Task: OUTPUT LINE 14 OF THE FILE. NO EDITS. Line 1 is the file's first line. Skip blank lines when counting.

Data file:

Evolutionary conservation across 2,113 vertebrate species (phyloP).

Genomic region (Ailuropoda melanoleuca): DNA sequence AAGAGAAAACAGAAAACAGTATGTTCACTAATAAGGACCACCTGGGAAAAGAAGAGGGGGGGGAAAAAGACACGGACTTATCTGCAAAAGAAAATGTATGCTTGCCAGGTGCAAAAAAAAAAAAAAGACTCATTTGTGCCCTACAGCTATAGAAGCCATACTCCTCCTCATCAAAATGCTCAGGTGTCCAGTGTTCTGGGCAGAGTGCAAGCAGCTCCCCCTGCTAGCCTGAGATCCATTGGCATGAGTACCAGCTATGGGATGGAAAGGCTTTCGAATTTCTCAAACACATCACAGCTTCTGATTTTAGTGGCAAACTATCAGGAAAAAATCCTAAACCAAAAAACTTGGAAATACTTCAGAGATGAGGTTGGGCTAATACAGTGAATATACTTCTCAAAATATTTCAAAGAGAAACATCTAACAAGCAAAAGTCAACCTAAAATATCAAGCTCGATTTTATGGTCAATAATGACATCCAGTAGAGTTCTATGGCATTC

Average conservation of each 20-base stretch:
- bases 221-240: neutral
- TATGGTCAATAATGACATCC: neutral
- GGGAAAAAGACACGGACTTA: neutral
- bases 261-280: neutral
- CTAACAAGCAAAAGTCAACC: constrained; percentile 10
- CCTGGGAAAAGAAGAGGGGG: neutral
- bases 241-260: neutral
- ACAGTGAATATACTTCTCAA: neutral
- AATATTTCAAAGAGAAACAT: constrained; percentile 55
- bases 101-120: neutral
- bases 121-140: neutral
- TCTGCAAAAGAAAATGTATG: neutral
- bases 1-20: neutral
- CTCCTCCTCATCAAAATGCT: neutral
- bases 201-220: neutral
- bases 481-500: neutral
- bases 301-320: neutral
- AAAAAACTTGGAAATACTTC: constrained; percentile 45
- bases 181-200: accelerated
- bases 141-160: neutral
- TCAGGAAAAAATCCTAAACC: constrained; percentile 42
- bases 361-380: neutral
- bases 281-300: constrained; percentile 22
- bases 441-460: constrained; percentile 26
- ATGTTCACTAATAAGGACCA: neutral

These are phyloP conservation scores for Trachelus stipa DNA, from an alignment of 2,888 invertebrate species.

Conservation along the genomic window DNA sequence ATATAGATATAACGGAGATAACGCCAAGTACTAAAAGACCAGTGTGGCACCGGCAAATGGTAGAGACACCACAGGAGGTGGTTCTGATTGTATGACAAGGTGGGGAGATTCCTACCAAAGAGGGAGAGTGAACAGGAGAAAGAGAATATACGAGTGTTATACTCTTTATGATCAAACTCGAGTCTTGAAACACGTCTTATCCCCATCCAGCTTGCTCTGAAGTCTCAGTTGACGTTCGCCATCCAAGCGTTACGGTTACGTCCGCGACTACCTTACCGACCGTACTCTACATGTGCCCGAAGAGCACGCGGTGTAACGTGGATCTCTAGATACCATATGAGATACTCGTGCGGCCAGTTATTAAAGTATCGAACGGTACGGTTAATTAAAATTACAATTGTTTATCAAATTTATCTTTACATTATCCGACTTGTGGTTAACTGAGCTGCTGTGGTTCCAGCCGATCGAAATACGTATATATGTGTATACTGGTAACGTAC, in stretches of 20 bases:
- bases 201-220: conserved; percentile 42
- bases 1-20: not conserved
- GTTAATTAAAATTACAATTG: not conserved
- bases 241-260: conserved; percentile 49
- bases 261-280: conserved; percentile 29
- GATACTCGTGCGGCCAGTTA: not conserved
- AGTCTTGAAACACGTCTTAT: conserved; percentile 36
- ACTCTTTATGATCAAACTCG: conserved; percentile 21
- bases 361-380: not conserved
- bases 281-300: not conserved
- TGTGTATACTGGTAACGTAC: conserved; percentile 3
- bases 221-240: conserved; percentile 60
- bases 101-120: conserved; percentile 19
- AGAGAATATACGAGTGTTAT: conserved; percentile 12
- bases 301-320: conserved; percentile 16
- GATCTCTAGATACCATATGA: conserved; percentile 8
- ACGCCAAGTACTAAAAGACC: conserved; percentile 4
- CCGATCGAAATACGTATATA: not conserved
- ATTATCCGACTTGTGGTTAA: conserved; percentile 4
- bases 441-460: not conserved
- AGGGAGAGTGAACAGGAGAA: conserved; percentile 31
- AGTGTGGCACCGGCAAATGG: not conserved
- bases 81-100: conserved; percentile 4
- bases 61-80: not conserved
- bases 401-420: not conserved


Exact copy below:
- bases 121-140: neutral